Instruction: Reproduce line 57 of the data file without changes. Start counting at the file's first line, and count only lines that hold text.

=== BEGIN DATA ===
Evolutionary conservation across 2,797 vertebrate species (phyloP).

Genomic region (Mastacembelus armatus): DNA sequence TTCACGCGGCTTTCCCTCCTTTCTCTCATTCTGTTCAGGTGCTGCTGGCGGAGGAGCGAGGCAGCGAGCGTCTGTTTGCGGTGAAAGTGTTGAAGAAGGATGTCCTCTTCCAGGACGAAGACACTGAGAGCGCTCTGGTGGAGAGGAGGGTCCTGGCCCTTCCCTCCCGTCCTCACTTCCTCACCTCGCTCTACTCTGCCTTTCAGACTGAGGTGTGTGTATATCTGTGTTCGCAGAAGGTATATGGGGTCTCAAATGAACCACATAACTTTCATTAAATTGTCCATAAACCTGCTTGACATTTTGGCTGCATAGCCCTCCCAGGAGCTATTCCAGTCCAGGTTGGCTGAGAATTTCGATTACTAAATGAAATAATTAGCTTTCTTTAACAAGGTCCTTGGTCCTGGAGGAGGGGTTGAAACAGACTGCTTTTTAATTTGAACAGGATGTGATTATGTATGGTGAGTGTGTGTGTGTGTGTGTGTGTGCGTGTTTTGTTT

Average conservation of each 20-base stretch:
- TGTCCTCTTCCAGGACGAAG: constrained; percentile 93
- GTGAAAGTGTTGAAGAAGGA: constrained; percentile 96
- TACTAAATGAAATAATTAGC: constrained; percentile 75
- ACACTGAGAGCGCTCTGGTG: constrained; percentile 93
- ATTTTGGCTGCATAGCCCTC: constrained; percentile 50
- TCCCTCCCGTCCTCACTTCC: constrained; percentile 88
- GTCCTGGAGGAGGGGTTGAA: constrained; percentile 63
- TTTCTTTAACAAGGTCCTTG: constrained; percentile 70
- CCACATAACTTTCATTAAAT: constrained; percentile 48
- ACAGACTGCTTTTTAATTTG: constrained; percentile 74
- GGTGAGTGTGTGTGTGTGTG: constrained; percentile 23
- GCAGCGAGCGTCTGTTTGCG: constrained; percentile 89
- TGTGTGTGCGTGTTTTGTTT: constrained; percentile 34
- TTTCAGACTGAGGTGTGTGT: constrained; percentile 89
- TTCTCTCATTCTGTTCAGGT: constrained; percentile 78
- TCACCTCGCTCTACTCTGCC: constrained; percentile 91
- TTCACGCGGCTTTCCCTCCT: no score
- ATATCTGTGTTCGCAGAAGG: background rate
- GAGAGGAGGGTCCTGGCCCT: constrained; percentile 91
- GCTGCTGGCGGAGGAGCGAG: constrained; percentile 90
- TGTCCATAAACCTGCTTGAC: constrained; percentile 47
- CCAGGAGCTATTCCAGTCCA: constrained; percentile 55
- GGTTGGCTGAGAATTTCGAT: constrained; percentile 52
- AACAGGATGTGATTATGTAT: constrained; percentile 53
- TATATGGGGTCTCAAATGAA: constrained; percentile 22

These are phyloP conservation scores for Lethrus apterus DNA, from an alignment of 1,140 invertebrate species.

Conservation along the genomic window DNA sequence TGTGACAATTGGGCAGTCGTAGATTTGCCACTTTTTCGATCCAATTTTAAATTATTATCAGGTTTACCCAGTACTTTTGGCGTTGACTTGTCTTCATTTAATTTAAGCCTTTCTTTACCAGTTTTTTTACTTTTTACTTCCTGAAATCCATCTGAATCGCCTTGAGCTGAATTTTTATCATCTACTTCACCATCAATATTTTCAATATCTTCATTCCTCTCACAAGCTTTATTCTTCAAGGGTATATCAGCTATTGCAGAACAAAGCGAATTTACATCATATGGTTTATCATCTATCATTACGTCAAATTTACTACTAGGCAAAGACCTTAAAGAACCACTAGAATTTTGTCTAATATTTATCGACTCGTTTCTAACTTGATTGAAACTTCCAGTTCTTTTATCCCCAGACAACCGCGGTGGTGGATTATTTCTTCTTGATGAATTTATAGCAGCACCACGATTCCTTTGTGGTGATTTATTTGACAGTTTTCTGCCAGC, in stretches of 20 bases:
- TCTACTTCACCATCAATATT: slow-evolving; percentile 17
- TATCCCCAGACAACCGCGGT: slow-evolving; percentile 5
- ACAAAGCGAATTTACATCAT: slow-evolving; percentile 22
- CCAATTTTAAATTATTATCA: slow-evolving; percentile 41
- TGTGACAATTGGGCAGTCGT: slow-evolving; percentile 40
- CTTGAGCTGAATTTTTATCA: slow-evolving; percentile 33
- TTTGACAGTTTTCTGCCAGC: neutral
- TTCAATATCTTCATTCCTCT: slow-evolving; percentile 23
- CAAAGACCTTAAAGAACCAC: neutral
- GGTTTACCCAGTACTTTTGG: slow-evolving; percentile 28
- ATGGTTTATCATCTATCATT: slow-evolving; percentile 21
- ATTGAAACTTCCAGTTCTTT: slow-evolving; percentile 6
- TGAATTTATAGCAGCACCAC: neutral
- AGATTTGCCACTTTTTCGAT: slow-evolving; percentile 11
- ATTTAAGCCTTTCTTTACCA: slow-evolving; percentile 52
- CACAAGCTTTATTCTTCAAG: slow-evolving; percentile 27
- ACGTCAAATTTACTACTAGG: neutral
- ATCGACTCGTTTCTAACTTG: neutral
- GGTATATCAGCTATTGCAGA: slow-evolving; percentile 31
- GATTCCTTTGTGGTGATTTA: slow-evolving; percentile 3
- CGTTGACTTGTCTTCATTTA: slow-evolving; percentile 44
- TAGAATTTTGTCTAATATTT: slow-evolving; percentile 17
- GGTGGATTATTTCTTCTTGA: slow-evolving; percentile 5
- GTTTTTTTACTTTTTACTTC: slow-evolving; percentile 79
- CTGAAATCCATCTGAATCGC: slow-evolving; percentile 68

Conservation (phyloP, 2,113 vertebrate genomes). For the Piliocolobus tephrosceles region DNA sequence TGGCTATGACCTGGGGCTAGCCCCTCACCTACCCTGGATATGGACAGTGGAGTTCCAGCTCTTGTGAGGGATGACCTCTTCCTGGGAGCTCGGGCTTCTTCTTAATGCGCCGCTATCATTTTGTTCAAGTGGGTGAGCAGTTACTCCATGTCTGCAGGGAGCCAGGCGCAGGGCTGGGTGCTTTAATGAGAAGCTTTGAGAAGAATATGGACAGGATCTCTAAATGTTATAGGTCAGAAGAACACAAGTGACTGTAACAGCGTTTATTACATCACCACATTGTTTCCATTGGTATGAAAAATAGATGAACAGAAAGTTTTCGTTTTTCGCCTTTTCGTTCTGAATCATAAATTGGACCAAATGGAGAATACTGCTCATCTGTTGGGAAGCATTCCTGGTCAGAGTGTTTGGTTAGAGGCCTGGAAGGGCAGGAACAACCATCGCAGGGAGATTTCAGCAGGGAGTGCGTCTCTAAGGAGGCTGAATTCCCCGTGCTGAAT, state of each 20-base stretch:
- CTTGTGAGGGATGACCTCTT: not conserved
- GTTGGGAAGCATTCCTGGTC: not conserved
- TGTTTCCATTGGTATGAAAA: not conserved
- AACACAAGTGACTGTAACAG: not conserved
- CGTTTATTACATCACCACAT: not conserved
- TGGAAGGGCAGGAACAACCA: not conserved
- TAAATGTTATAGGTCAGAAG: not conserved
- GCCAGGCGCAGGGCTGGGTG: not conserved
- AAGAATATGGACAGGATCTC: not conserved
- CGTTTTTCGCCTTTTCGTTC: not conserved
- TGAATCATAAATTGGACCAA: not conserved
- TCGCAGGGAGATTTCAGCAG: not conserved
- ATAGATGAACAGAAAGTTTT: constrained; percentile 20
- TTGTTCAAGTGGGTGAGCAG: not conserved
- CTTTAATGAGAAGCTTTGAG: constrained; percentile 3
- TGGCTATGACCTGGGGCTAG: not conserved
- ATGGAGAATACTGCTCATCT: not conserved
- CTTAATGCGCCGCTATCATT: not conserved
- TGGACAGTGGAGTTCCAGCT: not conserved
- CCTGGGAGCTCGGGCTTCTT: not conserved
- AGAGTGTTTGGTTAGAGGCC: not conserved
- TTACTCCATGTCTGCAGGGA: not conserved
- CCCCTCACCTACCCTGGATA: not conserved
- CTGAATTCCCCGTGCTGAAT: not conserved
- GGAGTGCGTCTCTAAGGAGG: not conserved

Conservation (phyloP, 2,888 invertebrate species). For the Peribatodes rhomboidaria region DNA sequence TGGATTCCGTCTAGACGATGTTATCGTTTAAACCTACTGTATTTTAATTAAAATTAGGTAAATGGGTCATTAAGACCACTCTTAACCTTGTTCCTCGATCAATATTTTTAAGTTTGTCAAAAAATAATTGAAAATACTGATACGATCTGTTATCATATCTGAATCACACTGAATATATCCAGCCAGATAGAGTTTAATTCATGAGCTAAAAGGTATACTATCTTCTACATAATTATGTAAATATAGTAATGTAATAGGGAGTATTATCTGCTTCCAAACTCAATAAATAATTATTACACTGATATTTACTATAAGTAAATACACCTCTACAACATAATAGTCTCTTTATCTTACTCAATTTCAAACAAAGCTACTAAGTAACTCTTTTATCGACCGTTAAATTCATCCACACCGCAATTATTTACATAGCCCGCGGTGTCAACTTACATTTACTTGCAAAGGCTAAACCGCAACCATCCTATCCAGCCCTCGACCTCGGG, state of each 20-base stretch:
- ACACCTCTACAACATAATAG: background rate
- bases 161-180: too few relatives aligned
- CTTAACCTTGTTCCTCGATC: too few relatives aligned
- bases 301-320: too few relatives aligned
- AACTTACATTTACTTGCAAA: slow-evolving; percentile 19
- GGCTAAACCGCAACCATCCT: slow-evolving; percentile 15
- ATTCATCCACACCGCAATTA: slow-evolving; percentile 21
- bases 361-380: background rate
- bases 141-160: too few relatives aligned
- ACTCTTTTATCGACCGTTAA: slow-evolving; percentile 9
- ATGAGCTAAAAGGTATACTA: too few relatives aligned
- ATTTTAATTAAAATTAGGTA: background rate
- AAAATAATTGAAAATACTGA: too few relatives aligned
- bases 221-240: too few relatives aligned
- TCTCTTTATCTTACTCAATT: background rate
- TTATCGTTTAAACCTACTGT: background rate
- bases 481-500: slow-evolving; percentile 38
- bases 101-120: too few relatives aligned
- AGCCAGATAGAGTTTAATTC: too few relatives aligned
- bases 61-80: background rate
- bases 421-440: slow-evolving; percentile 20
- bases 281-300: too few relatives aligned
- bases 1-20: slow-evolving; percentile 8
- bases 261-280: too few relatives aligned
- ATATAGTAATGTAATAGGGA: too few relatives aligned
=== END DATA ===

- CTTGTGAGGGATGACCTCTT: not conserved